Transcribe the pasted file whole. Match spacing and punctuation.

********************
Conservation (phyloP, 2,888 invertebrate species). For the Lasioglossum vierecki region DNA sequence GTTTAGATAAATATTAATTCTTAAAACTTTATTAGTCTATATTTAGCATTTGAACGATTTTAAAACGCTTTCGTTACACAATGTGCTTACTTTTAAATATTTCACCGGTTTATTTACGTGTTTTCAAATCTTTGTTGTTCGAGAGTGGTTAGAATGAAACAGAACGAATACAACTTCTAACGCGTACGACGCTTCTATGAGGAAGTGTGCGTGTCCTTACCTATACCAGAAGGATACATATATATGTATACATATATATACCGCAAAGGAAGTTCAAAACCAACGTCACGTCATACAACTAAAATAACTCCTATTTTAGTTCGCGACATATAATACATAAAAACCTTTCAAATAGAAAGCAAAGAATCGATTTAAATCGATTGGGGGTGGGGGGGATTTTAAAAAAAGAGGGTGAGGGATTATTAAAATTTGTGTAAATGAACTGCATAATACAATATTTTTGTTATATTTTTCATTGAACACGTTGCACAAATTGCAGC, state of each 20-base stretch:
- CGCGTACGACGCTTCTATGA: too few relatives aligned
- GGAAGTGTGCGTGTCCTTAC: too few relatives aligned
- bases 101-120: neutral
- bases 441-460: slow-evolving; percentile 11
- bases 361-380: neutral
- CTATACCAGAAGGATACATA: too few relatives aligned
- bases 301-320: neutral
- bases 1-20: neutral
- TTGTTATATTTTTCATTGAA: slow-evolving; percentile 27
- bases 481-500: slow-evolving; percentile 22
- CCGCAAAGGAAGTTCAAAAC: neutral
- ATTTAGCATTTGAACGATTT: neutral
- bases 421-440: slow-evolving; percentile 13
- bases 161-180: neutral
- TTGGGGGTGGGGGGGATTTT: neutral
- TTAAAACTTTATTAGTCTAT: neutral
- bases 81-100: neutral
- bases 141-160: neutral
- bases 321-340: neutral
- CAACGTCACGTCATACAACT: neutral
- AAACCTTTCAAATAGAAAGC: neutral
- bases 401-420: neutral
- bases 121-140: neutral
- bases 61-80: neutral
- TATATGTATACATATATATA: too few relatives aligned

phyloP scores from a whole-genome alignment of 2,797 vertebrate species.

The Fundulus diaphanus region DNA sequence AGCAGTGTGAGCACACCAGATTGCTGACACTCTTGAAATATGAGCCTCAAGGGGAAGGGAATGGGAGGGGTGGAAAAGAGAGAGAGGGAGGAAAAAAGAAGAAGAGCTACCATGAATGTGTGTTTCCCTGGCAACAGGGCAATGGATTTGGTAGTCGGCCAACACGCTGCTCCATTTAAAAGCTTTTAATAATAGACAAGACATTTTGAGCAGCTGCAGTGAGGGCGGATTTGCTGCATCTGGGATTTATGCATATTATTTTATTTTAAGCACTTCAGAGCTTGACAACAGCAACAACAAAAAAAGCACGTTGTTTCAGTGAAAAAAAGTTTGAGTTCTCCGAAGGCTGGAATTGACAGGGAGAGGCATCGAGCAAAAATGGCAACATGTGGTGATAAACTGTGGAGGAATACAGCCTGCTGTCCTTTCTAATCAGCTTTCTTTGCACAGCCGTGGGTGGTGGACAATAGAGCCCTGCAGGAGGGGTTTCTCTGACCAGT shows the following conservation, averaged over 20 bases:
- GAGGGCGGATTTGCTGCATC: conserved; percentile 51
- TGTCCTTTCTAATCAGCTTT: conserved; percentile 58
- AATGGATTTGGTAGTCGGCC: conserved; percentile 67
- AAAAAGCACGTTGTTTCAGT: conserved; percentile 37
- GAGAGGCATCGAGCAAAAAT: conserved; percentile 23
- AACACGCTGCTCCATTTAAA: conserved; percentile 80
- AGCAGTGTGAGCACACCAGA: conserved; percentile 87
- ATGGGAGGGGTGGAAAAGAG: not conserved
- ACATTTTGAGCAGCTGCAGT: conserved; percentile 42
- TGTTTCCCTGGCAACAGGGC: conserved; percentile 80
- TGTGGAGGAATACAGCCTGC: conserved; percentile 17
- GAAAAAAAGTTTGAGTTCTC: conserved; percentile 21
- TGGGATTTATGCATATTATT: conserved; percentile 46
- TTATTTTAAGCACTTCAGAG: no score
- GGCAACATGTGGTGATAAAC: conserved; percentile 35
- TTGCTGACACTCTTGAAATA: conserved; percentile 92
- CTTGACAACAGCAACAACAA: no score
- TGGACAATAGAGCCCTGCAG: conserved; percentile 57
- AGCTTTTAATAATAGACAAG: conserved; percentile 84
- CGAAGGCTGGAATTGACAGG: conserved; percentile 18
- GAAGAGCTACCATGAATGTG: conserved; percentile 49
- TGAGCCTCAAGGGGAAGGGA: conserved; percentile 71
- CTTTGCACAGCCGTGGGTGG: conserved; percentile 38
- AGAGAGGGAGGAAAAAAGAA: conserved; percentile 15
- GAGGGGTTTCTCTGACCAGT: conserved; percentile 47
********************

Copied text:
Conservation (phyloP, 2,888 invertebrate species). For the Lasioglossum vierecki region DNA sequence GTTTAGATAAATATTAATTCTTAAAACTTTATTAGTCTATATTTAGCATTTGAACGATTTTAAAACGCTTTCGTTACACAATGTGCTTACTTTTAAATATTTCACCGGTTTATTTACGTGTTTTCAAATCTTTGTTGTTCGAGAGTGGTTAGAATGAAACAGAACGAATACAACTTCTAACGCGTACGACGCTTCTATGAGGAAGTGTGCGTGTCCTTACCTATACCAGAAGGATACATATATATGTATACATATATATACCGCAAAGGAAGTTCAAAACCAACGTCACGTCATACAACTAAAATAACTCCTATTTTAGTTCGCGACATATAATACATAAAAACCTTTCAAATAGAAAGCAAAGAATCGATTTAAATCGATTGGGGGTGGGGGGGATTTTAAAAAAAGAGGGTGAGGGATTATTAAAATTTGTGTAAATGAACTGCATAATACAATATTTTTGTTATATTTTTCATTGAACACGTTGCACAAATTGCAGC, state of each 20-base stretch:
- CGCGTACGACGCTTCTATGA: too few relatives aligned
- GGAAGTGTGCGTGTCCTTAC: too few relatives aligned
- bases 101-120: neutral
- bases 441-460: slow-evolving; percentile 11
- bases 361-380: neutral
- CTATACCAGAAGGATACATA: too few relatives aligned
- bases 301-320: neutral
- bases 1-20: neutral
- TTGTTATATTTTTCATTGAA: slow-evolving; percentile 27
- bases 481-500: slow-evolving; percentile 22
- CCGCAAAGGAAGTTCAAAAC: neutral
- ATTTAGCATTTGAACGATTT: neutral
- bases 421-440: slow-evolving; percentile 13
- bases 161-180: neutral
- TTGGGGGTGGGGGGGATTTT: neutral
- TTAAAACTTTATTAGTCTAT: neutral
- bases 81-100: neutral
- bases 141-160: neutral
- bases 321-340: neutral
- CAACGTCACGTCATACAACT: neutral
- AAACCTTTCAAATAGAAAGC: neutral
- bases 401-420: neutral
- bases 121-140: neutral
- bases 61-80: neutral
- TATATGTATACATATATATA: too few relatives aligned

phyloP scores from a whole-genome alignment of 2,797 vertebrate species.

The Fundulus diaphanus region DNA sequence AGCAGTGTGAGCACACCAGATTGCTGACACTCTTGAAATATGAGCCTCAAGGGGAAGGGAATGGGAGGGGTGGAAAAGAGAGAGAGGGAGGAAAAAAGAAGAAGAGCTACCATGAATGTGTGTTTCCCTGGCAACAGGGCAATGGATTTGGTAGTCGGCCAACACGCTGCTCCATTTAAAAGCTTTTAATAATAGACAAGACATTTTGAGCAGCTGCAGTGAGGGCGGATTTGCTGCATCTGGGATTTATGCATATTATTTTATTTTAAGCACTTCAGAGCTTGACAACAGCAACAACAAAAAAAGCACGTTGTTTCAGTGAAAAAAAGTTTGAGTTCTCCGAAGGCTGGAATTGACAGGGAGAGGCATCGAGCAAAAATGGCAACATGTGGTGATAAACTGTGGAGGAATACAGCCTGCTGTCCTTTCTAATCAGCTTTCTTTGCACAGCCGTGGGTGGTGGACAATAGAGCCCTGCAGGAGGGGTTTCTCTGACCAGT shows the following conservation, averaged over 20 bases:
- GAGGGCGGATTTGCTGCATC: conserved; percentile 51
- TGTCCTTTCTAATCAGCTTT: conserved; percentile 58
- AATGGATTTGGTAGTCGGCC: conserved; percentile 67
- AAAAAGCACGTTGTTTCAGT: conserved; percentile 37
- GAGAGGCATCGAGCAAAAAT: conserved; percentile 23
- AACACGCTGCTCCATTTAAA: conserved; percentile 80
- AGCAGTGTGAGCACACCAGA: conserved; percentile 87
- ATGGGAGGGGTGGAAAAGAG: not conserved
- ACATTTTGAGCAGCTGCAGT: conserved; percentile 42
- TGTTTCCCTGGCAACAGGGC: conserved; percentile 80
- TGTGGAGGAATACAGCCTGC: conserved; percentile 17
- GAAAAAAAGTTTGAGTTCTC: conserved; percentile 21
- TGGGATTTATGCATATTATT: conserved; percentile 46
- TTATTTTAAGCACTTCAGAG: no score
- GGCAACATGTGGTGATAAAC: conserved; percentile 35
- TTGCTGACACTCTTGAAATA: conserved; percentile 92
- CTTGACAACAGCAACAACAA: no score
- TGGACAATAGAGCCCTGCAG: conserved; percentile 57
- AGCTTTTAATAATAGACAAG: conserved; percentile 84
- CGAAGGCTGGAATTGACAGG: conserved; percentile 18
- GAAGAGCTACCATGAATGTG: conserved; percentile 49
- TGAGCCTCAAGGGGAAGGGA: conserved; percentile 71
- CTTTGCACAGCCGTGGGTGG: conserved; percentile 38
- AGAGAGGGAGGAAAAAAGAA: conserved; percentile 15
- GAGGGGTTTCTCTGACCAGT: conserved; percentile 47